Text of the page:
When a request is made to the highlighter for a specific line the highlighter first checks its cache for the line; if it does not have the line cached — or, if the line's text has changed since its cached version — it immediately tokenizes the line, continuing from the tokenizer state left from the previous line. The highlighter's max_wanted_line field is set to that line's value if it's greater than the existing max_wanted_line.

A doc's highlighter creates a thread when it's created which it uses to do full-document highlighting starting from its first_invalid_line up until the max_wanted_line. When a change occurs in a document the first_invalid_line is set to the first line of the change if it's greater than the current first_invalid_line.

This implementation results in the following characteristics:

User Interface

Each part of lite's UI is implemented as a View, that is, a document is shown in the UI as a DocView, the status bar at the bottom the StatusView etc. Each view exists within the RootView (core.root_view) which is in charge of calling the :update() and :draw() functions of each view, managing the layout of the views, and routing user input to relevant views.

The rootview is implemented as a binary tree of Nodes. Each node is one of the following types:

Each frame the rootview calculates its layout based on the divider position of each split and sets the .size field of each node and view accordingly.

The rootview also has a concept of locked nodes; the size of a locked node is not determined by the divider position but instead is set from the view's .size field. Locked nodes cannot be resized by the user as normal nodes would be, they cannot be closed and cannot open additional views. The locked-node feature is used for, amongst other things, the status bar at the bottom of the screen which we typically want to be always present and immutable.

lite takes the approach of effectively redrawing everything whenever it needs to redraw anything, this lends itself to simplified UI code. There are no event listeners or callbacks to manage. If something changes the state of the UI (eg. the caret is moved), the core.redraw boolean is set to true to signify that something has changed and the UI is redrawn on that frame. For further simplicity any user input events will also set core.redraw, such that there's a guarantee any change which resulted from user input will result in the screen contents being updated.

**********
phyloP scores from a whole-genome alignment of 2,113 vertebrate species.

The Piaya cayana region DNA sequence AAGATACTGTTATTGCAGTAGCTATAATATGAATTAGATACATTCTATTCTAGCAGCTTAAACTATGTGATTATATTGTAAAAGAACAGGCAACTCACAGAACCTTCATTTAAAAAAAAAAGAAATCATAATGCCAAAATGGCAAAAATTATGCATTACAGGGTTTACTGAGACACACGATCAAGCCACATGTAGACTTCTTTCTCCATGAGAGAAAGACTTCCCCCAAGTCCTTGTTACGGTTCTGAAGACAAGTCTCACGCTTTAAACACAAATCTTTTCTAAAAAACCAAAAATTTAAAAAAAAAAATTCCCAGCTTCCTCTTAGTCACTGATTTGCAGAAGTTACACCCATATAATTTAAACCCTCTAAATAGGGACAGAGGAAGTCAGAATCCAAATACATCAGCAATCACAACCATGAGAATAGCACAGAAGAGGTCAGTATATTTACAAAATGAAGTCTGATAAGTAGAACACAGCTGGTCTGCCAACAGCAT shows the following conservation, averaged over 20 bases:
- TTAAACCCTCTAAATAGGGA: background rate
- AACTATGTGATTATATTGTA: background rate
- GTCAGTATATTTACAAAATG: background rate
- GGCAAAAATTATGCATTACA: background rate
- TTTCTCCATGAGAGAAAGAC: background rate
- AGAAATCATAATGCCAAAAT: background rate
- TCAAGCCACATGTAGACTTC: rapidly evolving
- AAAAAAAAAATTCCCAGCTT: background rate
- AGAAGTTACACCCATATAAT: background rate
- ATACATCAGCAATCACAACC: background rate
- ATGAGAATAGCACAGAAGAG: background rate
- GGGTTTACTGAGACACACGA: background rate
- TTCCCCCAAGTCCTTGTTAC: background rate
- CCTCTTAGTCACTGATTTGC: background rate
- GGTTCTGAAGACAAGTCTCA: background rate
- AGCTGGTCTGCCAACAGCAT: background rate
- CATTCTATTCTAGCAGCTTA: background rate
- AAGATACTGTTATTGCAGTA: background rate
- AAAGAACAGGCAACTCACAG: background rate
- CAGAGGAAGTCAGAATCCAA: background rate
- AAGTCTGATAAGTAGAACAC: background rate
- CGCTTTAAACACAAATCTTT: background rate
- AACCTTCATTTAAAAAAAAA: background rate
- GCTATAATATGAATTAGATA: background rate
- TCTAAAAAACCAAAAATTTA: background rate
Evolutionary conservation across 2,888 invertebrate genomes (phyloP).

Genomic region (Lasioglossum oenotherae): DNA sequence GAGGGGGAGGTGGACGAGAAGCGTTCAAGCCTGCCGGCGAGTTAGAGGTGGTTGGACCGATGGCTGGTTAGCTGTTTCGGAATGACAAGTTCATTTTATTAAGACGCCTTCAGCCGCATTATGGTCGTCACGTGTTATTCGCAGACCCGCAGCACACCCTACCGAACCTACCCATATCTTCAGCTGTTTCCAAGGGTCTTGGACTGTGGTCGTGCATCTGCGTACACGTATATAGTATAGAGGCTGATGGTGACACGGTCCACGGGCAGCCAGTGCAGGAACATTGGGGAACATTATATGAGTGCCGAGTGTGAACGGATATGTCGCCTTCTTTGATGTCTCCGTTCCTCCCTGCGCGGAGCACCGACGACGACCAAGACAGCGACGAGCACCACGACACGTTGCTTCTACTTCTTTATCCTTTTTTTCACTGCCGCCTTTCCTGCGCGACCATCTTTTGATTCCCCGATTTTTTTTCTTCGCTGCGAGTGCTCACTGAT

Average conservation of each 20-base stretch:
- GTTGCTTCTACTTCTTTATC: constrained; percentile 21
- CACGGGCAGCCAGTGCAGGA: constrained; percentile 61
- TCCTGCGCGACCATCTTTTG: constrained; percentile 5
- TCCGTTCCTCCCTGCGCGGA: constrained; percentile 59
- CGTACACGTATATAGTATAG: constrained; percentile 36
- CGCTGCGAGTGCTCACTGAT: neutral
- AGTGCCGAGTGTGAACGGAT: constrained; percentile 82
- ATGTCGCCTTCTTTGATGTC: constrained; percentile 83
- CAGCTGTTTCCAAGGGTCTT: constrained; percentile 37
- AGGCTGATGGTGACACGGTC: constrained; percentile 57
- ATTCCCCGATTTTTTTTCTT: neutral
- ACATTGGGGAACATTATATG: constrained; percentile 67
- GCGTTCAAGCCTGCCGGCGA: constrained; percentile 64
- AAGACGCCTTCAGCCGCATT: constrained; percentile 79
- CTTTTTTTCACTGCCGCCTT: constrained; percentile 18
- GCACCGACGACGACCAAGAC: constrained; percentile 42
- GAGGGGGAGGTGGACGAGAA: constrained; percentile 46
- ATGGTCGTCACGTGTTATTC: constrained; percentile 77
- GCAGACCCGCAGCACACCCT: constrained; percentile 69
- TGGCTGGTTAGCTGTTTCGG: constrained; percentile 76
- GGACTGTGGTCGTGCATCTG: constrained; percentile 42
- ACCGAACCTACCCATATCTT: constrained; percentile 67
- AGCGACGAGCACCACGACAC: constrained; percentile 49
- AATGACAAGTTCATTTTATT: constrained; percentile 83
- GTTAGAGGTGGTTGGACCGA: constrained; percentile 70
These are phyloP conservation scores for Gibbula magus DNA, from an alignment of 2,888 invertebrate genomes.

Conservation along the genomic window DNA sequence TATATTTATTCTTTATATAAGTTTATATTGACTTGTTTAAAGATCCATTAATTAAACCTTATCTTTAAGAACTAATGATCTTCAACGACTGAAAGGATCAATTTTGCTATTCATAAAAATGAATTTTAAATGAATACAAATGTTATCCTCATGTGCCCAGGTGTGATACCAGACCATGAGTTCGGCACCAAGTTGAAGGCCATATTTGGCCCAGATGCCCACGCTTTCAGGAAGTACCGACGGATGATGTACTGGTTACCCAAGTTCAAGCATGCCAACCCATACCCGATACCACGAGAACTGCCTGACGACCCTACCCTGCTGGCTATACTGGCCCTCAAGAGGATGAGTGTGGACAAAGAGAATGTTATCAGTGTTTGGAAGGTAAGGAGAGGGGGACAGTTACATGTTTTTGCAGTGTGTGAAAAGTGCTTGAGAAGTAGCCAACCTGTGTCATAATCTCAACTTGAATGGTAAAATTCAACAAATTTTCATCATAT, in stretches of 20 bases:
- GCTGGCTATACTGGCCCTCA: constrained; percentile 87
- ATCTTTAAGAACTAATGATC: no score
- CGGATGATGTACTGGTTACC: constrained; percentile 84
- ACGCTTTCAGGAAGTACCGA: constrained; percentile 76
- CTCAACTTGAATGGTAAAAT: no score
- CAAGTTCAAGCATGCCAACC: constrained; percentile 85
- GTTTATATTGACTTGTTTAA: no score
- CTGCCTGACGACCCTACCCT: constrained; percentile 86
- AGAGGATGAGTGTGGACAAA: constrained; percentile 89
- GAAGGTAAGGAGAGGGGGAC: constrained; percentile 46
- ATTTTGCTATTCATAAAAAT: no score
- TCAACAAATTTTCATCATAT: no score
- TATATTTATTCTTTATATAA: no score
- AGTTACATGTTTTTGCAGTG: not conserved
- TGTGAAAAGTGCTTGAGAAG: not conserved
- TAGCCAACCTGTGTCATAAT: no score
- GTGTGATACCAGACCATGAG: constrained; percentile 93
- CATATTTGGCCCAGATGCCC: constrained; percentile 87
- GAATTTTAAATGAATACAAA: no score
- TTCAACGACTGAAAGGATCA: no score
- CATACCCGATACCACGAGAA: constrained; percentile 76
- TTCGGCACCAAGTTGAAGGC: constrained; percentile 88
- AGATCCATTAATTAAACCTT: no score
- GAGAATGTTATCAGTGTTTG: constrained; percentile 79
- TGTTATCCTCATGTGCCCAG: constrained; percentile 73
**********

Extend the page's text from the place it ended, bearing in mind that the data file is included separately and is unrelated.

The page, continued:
Although the idea of redrawing everything each time may appear wasteful, lite employs a technique where by only regions of the screen which have changed between frames are actually redrawn — these regions can be displayed by calling renderer.show_debug(true). This technique is implemented on the C level of the code and is invisible to the lua portion which acts as if it's doing a full redraw each time.

An overview of how this is achieved is detailed in the Cached Software Rendering write-up.


Lite's plugin system is based around lua's module system; each plugin is simply a lua module (that is, a single .lua file, or, a directory containing a init.lua file). All modules in the data/plugins directory are automatically loaded when lite starts — this is done after initializing the core and before loading the user and project modules. Thus to install a plugin you simply place the file in the plugins directory; to uninstall a plugin you delete the file.

A specific order of which plugins are loaded is not guaranteed by lite but, as plugins are just regular lua modules, a plugin can simply call require on another plugin if it needs to assure that plugin is loaded before it, or depends on functionality from that plugin.

The lua which plugins are made from and that which lite is made from are no different, effectively giving plugins the ability to modify lite in almost any way the user sees fit. Instead of implementing an event listener system which would both litter the implementation with code to emit events, as well as limit the places lite can be modified to those which emit these events, lite instead encourages plugins to simply override existing functions directly. For example, if we wanted a plugin to run our script each time a document is saved it could be implemented as such:

local Doc = require "core.doc"

local save =
function Doc:save(...)
  save(self, ...)

Plugins are free to override drawing functions (for drawing lines under words), keymap handling (to implement modal editing), create their own views (for project-wide text search) or any other part of lite.

A plugin is never expected to be able to unload itself, instead assuming that lite is restarted for cases where the user wants to remove or add a plugin. No care has to be taken to properly keep track of what changes a given plugin has made as those changes will never need to be undone.

Plugins can be downloaded from lite's plugins repo.